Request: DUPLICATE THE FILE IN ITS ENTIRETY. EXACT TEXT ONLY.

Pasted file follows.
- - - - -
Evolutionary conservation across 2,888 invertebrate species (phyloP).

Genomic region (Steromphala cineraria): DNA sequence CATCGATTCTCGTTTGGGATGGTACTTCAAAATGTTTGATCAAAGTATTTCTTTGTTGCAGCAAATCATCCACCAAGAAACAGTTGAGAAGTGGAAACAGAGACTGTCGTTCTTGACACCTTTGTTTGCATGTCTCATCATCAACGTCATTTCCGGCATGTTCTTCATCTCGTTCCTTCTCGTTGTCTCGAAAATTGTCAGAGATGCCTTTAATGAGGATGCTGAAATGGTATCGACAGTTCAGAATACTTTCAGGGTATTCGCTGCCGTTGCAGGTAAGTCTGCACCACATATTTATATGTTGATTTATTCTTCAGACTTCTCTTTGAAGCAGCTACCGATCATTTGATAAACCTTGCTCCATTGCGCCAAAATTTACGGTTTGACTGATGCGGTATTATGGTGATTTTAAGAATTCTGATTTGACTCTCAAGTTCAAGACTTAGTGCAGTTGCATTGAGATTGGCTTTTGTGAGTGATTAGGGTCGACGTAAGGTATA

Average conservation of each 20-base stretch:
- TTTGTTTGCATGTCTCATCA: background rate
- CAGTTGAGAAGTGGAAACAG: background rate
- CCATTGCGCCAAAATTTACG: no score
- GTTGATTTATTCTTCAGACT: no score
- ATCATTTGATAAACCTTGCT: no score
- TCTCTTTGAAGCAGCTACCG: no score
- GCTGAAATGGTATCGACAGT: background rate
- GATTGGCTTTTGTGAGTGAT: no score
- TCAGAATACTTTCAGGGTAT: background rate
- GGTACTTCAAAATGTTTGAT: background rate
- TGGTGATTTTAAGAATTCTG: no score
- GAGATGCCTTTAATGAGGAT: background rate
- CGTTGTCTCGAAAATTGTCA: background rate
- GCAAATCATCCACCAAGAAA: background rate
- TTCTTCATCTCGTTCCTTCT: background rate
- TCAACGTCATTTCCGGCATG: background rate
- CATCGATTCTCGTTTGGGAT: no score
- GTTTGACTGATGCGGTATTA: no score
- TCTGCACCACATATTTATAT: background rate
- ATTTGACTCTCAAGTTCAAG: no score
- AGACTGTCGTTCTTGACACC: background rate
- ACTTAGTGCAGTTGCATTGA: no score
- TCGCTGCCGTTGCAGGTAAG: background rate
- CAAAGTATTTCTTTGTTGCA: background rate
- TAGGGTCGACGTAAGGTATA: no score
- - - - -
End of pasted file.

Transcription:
Evolutionary conservation across 2,888 invertebrate species (phyloP).

Genomic region (Steromphala cineraria): DNA sequence CATCGATTCTCGTTTGGGATGGTACTTCAAAATGTTTGATCAAAGTATTTCTTTGTTGCAGCAAATCATCCACCAAGAAACAGTTGAGAAGTGGAAACAGAGACTGTCGTTCTTGACACCTTTGTTTGCATGTCTCATCATCAACGTCATTTCCGGCATGTTCTTCATCTCGTTCCTTCTCGTTGTCTCGAAAATTGTCAGAGATGCCTTTAATGAGGATGCTGAAATGGTATCGACAGTTCAGAATACTTTCAGGGTATTCGCTGCCGTTGCAGGTAAGTCTGCACCACATATTTATATGTTGATTTATTCTTCAGACTTCTCTTTGAAGCAGCTACCGATCATTTGATAAACCTTGCTCCATTGCGCCAAAATTTACGGTTTGACTGATGCGGTATTATGGTGATTTTAAGAATTCTGATTTGACTCTCAAGTTCAAGACTTAGTGCAGTTGCATTGAGATTGGCTTTTGTGAGTGATTAGGGTCGACGTAAGGTATA

Average conservation of each 20-base stretch:
- TTTGTTTGCATGTCTCATCA: background rate
- CAGTTGAGAAGTGGAAACAG: background rate
- CCATTGCGCCAAAATTTACG: no score
- GTTGATTTATTCTTCAGACT: no score
- ATCATTTGATAAACCTTGCT: no score
- TCTCTTTGAAGCAGCTACCG: no score
- GCTGAAATGGTATCGACAGT: background rate
- GATTGGCTTTTGTGAGTGAT: no score
- TCAGAATACTTTCAGGGTAT: background rate
- GGTACTTCAAAATGTTTGAT: background rate
- TGGTGATTTTAAGAATTCTG: no score
- GAGATGCCTTTAATGAGGAT: background rate
- CGTTGTCTCGAAAATTGTCA: background rate
- GCAAATCATCCACCAAGAAA: background rate
- TTCTTCATCTCGTTCCTTCT: background rate
- TCAACGTCATTTCCGGCATG: background rate
- CATCGATTCTCGTTTGGGAT: no score
- GTTTGACTGATGCGGTATTA: no score
- TCTGCACCACATATTTATAT: background rate
- ATTTGACTCTCAAGTTCAAG: no score
- AGACTGTCGTTCTTGACACC: background rate
- ACTTAGTGCAGTTGCATTGA: no score
- TCGCTGCCGTTGCAGGTAAG: background rate
- CAAAGTATTTCTTTGTTGCA: background rate
- TAGGGTCGACGTAAGGTATA: no score